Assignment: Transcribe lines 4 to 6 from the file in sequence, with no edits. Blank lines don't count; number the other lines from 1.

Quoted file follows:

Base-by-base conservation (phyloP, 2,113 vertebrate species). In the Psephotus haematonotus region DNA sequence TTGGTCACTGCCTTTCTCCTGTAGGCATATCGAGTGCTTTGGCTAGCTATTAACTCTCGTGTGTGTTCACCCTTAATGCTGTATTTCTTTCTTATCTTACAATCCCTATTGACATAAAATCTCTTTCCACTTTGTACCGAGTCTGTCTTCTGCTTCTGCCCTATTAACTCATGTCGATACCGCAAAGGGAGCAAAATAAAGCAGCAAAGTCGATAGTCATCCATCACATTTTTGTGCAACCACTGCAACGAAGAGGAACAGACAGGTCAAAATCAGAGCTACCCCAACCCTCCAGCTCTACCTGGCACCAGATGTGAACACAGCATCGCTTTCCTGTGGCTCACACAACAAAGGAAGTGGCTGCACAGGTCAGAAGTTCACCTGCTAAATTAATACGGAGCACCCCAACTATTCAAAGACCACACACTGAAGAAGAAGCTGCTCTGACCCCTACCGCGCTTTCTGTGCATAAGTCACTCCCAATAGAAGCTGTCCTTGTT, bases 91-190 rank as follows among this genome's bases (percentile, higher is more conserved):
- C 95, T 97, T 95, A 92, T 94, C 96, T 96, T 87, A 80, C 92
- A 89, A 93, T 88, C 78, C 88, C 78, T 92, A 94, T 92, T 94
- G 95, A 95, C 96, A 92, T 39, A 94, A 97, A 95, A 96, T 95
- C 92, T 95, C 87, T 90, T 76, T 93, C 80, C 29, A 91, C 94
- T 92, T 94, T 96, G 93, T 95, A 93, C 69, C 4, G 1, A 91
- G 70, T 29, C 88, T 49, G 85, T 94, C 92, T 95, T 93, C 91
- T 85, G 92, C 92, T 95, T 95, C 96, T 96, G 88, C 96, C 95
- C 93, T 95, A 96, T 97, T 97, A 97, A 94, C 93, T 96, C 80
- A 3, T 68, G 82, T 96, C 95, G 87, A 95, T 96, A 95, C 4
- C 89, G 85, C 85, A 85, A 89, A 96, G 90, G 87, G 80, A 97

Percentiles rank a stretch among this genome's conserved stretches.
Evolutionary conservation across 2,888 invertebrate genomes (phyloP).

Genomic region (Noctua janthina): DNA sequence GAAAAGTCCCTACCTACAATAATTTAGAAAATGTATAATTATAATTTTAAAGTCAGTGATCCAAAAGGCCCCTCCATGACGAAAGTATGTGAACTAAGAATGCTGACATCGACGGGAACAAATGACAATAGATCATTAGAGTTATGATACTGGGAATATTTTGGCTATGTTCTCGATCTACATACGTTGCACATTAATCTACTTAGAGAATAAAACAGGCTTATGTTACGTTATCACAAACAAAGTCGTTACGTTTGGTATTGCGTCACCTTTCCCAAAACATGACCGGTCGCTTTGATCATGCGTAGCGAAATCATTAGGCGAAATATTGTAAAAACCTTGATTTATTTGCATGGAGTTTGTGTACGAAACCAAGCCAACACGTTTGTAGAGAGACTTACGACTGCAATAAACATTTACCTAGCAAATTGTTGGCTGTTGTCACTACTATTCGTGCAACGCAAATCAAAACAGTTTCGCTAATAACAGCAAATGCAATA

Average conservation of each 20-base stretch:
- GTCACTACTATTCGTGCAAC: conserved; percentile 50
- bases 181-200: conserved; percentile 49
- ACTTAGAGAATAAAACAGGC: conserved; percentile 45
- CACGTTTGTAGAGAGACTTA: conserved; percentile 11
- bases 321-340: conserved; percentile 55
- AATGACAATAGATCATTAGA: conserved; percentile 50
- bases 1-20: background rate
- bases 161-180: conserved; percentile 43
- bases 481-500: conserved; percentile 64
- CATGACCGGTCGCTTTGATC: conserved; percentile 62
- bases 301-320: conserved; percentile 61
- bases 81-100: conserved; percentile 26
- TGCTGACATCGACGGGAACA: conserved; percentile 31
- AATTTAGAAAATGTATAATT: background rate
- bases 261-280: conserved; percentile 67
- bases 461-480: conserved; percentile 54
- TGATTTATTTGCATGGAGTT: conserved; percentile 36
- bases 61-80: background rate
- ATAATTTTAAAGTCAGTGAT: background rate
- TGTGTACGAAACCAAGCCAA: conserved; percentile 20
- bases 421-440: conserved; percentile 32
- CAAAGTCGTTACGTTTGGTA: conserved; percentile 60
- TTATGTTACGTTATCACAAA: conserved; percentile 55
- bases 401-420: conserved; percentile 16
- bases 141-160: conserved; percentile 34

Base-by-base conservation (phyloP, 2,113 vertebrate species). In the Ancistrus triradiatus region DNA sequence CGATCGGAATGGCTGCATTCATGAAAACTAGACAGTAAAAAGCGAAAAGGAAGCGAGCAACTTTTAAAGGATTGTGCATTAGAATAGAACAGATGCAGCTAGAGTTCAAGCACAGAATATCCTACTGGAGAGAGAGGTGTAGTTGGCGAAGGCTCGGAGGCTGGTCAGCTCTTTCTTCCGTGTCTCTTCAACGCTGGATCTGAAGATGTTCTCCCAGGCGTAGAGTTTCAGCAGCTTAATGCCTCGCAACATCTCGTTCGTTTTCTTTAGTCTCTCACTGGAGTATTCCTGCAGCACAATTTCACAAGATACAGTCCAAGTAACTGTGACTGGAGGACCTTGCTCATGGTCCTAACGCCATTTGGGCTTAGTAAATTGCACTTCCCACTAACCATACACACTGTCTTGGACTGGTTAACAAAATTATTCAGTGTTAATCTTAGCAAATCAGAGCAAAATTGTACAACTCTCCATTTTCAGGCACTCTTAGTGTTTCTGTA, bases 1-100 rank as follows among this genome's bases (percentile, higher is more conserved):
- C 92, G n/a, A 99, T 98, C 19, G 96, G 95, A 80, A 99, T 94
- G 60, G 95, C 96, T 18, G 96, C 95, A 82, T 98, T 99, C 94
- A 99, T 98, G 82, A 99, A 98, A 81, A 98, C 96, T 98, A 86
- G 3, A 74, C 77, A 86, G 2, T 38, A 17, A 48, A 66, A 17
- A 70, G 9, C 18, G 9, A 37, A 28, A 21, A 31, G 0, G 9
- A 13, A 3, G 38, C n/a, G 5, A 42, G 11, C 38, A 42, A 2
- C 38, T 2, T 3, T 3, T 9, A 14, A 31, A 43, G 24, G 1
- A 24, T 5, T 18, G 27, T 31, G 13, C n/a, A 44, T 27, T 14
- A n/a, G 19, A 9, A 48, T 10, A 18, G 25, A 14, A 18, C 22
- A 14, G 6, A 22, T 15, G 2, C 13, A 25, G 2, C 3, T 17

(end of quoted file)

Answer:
- G 95, A 95, C 96, A 92, T 39, A 94, A 97, A 95, A 96, T 95
- C 92, T 95, C 87, T 90, T 76, T 93, C 80, C 29, A 91, C 94
- T 92, T 94, T 96, G 93, T 95, A 93, C 69, C 4, G 1, A 91